Andy Flower, in his role as England coach, has not given an interview to the English cricket media for months as the Kevin Pietersen affair has raged around him. In the aftermath of England's ejection from World Twenty20 at the Super Eights stage, and with a truce between the ECB and Pietersen sensed to be hours away, he finally broke his silence.
Flower measures his words as carefully as anybody who has ever been involved in English cricket in the modern era. Nothing is glib, every answer is carefully considered. The media respect him but few could claim a warm relationship. All, though, would recognise the integrity that lies at his core.
English cricket's long-running sore has at times shaken Flower and at times infuriated him as it has undermined the team ethic, and the desire for maximum efficiency, that he prizes so dearly.
If, at weaker moments, it has made him question the sanity of carrying on, Flower is no quitter. It has strengthened his resolve in his belief that while egotism and individualism are necessary elements of top-level sport, they must always ultimately benefit the collective.
His reluctance to be interviewed during a stand-off that he regards as "unprecedented" in English cricket has been frustrating for the media, yet it probably arises from the best of characteristics: from a recognition that he cannot dissemble, or at least chooses not to do, and that the political and personal battles raging around him, have held sway and limited his freedom to speak out. Legal opinion has also been increasingly to the fore, amid been reports that Pietersen could sue if he is not awarded a central contract.
The debate over Pietersen's stand-off with the ECB has polarised opinion in English cricket to a manner not seen since the mid-1980s when Geoffrey Boycott went to war with Yorkshire. "You're either for or against me," Boycott would say and, although Pietersen has not said as much, the implication has been there among his fans and his critics. When England collapsed against Sri Lanka, Piers Morgan, the KP-supporting ex-tabloid editor turned chat show host, came close to celebrating the fact on Twitter.
Flower is a man who speaks his mind clearly and, on this occasion, we have decided to present the opinions of the England coach unadorned by interpretation or background, of which there has been ample.
The questions and answers below have occasionally been edited for the sake of clarity but, in essence are unchanged.
How much have you missed Pietersen as a player?
We definitely missed him there is no doubt about that. He would have helped our batting side enormously.
How much did his absence affect the team in other ways?
We tried to restrict that and our guys have been really good at concentrating on what we do so I think the group has been excellent.
I have had to do a bit of both obviously, as it has been an ongoing issue, but I have been very focused on trying to get the most out of our guys at this tournament and trying to do well in this tournament.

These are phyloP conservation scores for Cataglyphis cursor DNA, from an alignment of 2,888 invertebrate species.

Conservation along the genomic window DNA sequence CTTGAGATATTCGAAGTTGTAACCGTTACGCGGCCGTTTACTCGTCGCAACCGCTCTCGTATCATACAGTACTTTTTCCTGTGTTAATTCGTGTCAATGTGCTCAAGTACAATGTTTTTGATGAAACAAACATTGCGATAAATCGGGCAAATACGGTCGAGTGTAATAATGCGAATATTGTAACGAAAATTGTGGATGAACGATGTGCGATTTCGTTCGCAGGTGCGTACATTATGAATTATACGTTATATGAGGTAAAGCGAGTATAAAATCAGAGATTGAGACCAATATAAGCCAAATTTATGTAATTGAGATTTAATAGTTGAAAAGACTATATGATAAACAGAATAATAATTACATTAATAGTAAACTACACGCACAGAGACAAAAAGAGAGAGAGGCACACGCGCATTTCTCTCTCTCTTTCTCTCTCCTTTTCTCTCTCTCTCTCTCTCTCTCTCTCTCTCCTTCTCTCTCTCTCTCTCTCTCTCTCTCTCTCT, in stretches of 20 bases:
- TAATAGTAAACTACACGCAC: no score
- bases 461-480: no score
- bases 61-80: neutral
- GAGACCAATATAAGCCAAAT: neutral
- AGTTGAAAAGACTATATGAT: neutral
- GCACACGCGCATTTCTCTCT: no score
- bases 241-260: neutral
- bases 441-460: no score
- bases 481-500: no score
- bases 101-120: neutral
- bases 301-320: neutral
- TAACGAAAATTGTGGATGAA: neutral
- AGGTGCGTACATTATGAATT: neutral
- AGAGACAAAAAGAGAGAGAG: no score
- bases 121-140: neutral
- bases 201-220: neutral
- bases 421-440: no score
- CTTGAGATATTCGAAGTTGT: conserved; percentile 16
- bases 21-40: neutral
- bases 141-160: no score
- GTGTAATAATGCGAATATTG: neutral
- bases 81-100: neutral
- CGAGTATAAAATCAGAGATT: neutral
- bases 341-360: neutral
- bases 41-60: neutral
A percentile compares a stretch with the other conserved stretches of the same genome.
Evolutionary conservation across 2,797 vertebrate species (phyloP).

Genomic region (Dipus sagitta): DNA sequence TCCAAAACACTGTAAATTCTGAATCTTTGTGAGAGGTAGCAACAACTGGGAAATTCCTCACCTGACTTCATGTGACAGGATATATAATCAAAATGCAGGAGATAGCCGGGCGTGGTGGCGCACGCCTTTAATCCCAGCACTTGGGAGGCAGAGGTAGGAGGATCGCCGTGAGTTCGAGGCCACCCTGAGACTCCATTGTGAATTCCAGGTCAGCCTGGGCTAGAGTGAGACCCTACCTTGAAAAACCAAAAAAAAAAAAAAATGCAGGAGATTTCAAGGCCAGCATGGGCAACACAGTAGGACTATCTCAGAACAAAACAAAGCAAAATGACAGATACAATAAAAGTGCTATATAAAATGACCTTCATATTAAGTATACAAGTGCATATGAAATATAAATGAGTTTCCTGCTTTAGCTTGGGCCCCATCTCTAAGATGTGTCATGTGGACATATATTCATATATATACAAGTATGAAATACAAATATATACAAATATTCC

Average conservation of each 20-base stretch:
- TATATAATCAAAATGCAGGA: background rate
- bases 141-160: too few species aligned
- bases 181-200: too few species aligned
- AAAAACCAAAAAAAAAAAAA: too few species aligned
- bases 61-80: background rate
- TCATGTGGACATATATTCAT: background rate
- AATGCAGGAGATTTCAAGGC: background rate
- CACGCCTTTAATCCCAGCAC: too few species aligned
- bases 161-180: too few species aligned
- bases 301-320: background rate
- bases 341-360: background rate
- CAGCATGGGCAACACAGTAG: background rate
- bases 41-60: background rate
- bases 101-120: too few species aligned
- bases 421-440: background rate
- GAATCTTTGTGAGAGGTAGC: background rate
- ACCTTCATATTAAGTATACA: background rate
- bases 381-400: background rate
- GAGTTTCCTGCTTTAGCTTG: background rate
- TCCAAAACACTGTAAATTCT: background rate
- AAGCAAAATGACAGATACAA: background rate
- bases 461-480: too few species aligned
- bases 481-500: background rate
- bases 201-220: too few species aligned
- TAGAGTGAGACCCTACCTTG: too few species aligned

Did you sense the issues are close to resolution?
Yes, I think so… then at least the formal, legal side of things that has been ongoing for weeks will be behind us.
Will it be a relief when it is finished?
Absolutely. We always want to draw lines under situations such as that.
On a personal level, you didn't come into coaching to get into situations like this. Has there been any time when you have thought 'I can't be bothered with it anymore'?
Look, part of the job, part of reason why Hugh Morris [managing director of England cricket] employs me, is that you have to be able to deal with whatever situations come my way. You can't whinge about it. That is part of the job and you get on and do it.
It is unusual though, isn't it? Hasn't there been a time when you just think about walking away?
It is unprecedented. Look, it hasn't been a great couple of months but Hugh Morris is a good man and the board has been very supportive and clear in their thinking and I appreciate their support and their experience and their wisdom.
Do you think Kevin is a good man in many ways?
I think we all have good and bad in us, all of us.
Is the Test squad for India set in stone? Could it be tinkered with?
Let's get the legal stuff out of the way first.
Is it as simple as drawing a line?
It is not as simple as drawing a line. But if we can get the formal stuff out of the way we can move on with thinking about the day-to-day team stuff.
Will things ever be the same again do you think?
I always think that is dangerous to try to recapture what you have had in the past. Things are always in a state of flux and you move on and learn from the experiences you have had. You evolve. That is the healthiest way you go about it. We don't try to recapture the past. We try to move on and be stronger and better and wiser than before.
Has this affected your ability to do your job to coach the team in three formats during the time this has been going on?
I have been fully focused on my job as coach and part of my job as coach was to try to get some sort of resolution to that situation as well.
Having one of your best players on the outside of the group, with all the problems that entails, must be an awkward situation. Is that a situation you are keen to avoid in all games going forward?
I think we are quite used to having players either recently retired or just outside the group… some injured players are outside the group at any given time, sometimes commentating on the game and giving interviews.
Andrew Strauss used to say that what doesn't kill you makes you stronger. What have you taken from this episode that will make you a better man manager in the future?
The tournament has just finished. I don't really want to get into that. Maybe when I have finished my career.
David Hopps is the UK editor of ESPNcricinfo